E1 Rapid Fire:  Passing the Baton for Quality Care - C. Masuda, K. Cooksley, R. Janke and T. Northway
Upcoming SlideShare
Loading in...5

E1 Rapid Fire: Passing the Baton for Quality Care - C. Masuda, K. Cooksley, R. Janke and T. Northway






Total Views
Slideshare-icon Views on SlideShare
Embed Views



1 Embed 91

http://qualityforum.ca 91



Upload Details

Uploaded via as Microsoft PowerPoint

Usage Rights

© All Rights Reserved

Report content

Flagged as inappropriate Flag as inappropriate
Flag as inappropriate

Select your reason for flagging this presentation as inappropriate.

  • Full Name Full Name Comment goes here.
    Are you sure you want to
    Your message goes here
Post Comment
Edit your comment
  • Role & Function of Transfer of Care:Sharing of patient infoContinuity of careProtection of the patientClinical educationGroup collaborationSocial support for staffDemonstration of knowledge & expertise
  • Other than being an Accreditation Canada ROP, 65% of reported sentinel events are due to communication. At least half of the communication breakdowns occur during transfer of care. Majority of avoidable adverse events are due to lack of effective communicationROP:The team transfers information effectively among providers at transition points. Transition points include shift changes, discharge & client movement between health services and sectors.Handover process unreliable & highly variable  poor handover may lead to wasted resources & consequences that include:unnecessary delays in diagnosis, treatment & careRepeated testsMissed or delayed communication of test resultsIncorrect treatment or medication errors
  • Before Improvement Week: Observed 11 patient transfersNotes recorded by 1-2 observers Process timed Notes reviewed & standard practices identified definition of handover based on NHSDefects were defined: “practices which hindered the team’s availability to deliver or receive report & subsequent barriers for receiving nurse to care for patient”Transferring RN Preparation : unfamiliar with pt; left behind supplies; incomplete documentation prior to transfer; had not completed care; chart organizationTransferring MD Preparation: orders not written, valid, or clear; no accepting service identified Receiving RN Preparation: Room not ready; supplies or equipment missing or not readyTechnology Transfer: Pump profile changed; respond to medical events; alarms set within pt limits; discrepancy b/w PICU & 3rd floor practicesHandover Information: RRN not ready to accept; handover away from pt; no info recorded; conflicting info provided; family clarifies info; info not taken from best source; important info missed; next med time/dose missed; no clear plan; report disruptedClarify Info for Care: Calls TRN for clarificationDocument Handover: Handover not documented by TRN &/or RRN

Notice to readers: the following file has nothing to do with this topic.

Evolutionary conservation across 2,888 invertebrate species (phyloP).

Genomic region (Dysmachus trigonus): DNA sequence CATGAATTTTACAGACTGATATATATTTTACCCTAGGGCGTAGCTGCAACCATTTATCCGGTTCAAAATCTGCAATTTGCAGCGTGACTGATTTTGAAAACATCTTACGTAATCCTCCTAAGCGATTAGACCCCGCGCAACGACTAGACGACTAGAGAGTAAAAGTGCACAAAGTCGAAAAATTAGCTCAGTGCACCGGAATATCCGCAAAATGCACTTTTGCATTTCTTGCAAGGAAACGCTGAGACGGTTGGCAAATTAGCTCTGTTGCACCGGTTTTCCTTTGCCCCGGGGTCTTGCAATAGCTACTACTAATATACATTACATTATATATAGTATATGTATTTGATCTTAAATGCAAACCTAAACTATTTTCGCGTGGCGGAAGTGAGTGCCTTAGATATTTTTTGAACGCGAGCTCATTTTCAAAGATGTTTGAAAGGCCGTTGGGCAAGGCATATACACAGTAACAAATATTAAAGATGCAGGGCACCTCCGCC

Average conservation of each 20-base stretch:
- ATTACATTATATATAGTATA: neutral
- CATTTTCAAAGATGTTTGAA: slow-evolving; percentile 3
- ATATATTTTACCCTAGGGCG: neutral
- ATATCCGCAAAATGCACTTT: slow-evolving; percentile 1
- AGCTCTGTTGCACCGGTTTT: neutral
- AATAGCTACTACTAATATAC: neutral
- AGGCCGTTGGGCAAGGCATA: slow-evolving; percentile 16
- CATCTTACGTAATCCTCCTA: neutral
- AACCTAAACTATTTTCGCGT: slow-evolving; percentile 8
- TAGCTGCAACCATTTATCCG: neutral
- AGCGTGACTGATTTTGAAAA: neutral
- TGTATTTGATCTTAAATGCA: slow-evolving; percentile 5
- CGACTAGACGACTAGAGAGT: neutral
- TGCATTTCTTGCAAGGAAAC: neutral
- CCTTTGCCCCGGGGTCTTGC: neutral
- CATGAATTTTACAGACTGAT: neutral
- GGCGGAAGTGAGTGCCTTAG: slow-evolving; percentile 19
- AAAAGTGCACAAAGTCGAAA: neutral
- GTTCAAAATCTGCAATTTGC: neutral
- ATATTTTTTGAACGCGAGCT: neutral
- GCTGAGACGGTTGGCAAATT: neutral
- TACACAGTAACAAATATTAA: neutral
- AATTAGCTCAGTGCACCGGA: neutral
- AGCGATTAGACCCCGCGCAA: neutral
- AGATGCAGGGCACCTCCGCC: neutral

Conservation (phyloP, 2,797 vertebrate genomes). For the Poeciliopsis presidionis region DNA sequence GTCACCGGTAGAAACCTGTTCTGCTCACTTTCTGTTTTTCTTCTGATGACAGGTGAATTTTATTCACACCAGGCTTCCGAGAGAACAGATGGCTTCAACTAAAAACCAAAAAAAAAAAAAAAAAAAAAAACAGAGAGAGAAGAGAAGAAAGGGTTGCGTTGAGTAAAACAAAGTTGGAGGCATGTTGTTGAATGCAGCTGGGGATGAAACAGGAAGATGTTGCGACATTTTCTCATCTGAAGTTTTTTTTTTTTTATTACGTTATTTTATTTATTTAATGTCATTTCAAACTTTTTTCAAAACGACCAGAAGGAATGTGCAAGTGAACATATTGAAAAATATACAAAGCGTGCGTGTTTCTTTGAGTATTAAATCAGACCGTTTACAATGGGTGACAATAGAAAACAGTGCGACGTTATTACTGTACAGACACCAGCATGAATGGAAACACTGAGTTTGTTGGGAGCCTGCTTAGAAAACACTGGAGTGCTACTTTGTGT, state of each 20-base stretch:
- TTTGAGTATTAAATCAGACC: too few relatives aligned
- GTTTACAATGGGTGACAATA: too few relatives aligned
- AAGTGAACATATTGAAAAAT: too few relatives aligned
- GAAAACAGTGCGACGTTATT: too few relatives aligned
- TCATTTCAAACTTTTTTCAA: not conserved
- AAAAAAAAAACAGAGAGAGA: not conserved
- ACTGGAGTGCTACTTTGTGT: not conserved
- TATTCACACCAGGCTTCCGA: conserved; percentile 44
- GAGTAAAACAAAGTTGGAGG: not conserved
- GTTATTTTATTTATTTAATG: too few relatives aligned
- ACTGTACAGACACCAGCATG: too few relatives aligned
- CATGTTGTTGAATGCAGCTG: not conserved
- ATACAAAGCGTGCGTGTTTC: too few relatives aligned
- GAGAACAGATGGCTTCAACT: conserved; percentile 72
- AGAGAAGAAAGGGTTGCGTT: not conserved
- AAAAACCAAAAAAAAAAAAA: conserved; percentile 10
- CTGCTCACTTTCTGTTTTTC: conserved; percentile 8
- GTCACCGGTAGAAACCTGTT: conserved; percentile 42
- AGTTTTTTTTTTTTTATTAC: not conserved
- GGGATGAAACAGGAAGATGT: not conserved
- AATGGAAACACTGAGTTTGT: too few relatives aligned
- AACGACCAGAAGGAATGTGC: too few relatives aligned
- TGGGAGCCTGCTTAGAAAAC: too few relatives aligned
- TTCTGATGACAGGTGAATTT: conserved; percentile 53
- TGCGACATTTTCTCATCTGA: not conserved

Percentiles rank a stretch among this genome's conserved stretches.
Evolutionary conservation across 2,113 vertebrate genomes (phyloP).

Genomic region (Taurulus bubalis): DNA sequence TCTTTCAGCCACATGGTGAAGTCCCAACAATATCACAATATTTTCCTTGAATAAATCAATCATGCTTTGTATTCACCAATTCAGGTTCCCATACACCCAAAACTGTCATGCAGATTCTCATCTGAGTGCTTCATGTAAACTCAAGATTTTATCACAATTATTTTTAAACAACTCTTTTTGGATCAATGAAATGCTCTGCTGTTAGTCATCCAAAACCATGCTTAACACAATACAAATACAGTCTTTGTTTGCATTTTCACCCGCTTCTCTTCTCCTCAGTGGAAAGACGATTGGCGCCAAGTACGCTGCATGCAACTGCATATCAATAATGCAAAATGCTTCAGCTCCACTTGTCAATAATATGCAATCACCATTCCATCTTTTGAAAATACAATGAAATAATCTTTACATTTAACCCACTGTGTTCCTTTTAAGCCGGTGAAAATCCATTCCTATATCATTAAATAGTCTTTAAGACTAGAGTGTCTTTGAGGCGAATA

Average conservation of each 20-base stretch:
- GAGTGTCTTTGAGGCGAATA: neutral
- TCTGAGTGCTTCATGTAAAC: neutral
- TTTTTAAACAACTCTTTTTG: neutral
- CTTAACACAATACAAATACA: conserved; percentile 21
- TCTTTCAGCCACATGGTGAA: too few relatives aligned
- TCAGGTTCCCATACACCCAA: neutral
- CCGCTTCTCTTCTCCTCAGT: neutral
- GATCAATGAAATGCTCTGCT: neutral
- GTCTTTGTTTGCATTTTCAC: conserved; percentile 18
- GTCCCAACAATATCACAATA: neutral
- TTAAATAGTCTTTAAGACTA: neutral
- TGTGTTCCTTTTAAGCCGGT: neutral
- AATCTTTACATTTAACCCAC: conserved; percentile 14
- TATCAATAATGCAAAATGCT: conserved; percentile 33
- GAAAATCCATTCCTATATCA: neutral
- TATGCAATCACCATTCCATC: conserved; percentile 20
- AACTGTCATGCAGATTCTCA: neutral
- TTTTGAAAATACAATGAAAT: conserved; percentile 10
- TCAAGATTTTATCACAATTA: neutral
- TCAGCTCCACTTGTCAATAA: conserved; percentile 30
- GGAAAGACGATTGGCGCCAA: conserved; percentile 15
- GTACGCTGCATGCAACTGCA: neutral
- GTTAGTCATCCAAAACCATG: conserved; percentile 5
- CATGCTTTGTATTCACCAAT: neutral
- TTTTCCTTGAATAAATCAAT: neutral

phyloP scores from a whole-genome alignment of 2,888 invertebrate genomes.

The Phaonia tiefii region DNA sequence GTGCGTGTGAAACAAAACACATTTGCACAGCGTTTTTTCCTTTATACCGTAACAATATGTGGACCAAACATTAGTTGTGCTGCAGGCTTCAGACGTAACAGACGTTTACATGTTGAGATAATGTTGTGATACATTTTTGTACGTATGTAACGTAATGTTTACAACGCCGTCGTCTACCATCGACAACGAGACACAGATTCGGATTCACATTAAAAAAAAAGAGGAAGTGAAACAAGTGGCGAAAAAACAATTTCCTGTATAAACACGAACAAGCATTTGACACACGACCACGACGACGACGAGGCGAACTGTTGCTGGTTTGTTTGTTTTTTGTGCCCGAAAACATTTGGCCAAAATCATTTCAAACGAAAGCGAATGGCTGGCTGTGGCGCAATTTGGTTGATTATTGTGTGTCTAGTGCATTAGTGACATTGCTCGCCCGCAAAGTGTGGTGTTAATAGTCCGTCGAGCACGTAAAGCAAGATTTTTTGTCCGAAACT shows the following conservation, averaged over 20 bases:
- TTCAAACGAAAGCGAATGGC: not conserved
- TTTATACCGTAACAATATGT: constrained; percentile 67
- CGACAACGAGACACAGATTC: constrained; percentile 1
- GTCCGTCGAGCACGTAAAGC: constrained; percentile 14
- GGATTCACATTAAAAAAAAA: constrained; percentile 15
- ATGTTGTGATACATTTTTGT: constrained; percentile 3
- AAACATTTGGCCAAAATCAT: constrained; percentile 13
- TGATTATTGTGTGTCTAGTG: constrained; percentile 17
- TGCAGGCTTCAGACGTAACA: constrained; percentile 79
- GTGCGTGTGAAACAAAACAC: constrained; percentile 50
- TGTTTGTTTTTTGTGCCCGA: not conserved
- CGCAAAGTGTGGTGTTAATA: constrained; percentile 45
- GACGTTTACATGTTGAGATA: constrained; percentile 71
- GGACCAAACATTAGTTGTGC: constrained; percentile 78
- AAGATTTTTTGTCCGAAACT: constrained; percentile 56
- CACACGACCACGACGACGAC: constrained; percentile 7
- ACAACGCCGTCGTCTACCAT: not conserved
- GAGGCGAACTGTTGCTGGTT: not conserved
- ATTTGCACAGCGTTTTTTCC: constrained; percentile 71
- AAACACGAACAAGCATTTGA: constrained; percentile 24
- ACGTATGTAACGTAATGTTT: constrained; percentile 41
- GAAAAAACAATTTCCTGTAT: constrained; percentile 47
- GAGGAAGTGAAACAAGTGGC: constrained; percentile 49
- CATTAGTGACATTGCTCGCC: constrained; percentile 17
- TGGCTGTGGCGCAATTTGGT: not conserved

• Need for standardization to ensure consistency in critical information exchangesFace-to-face transfers with written support:improved process if supported with structured written materialstandard operation procedures in many high-risk domains such as in US nuclear power plants & air traffic controlFace-to-face communication: Enables rich aspects of personal communication such as gestures, eye contact, tones of voice, degrees of confidenceEnables the receiving RN toask questions, rephrase the handover material
  • Standardized process to ensure consistency throughout BCCH/SHHC that supports effective communication at transition points which was to engage in Face-to-face communication with written support.Past necessary paperwork was combined to include: transfer sheets, admit/transfer note, patient assessment
  • SH form: enables the receiving unit and RN with necessary info to adequately prepare the room and provide brief patient historyTRN completes SH formTRN prepares patient & family for transferRRN reviews SH form, orders, & prepares room with necessary equipment is present in room as outlined on SH formfor physical arrival of patientRRN notifies TRN when ready to accept patientTRN transports patient to receiving unit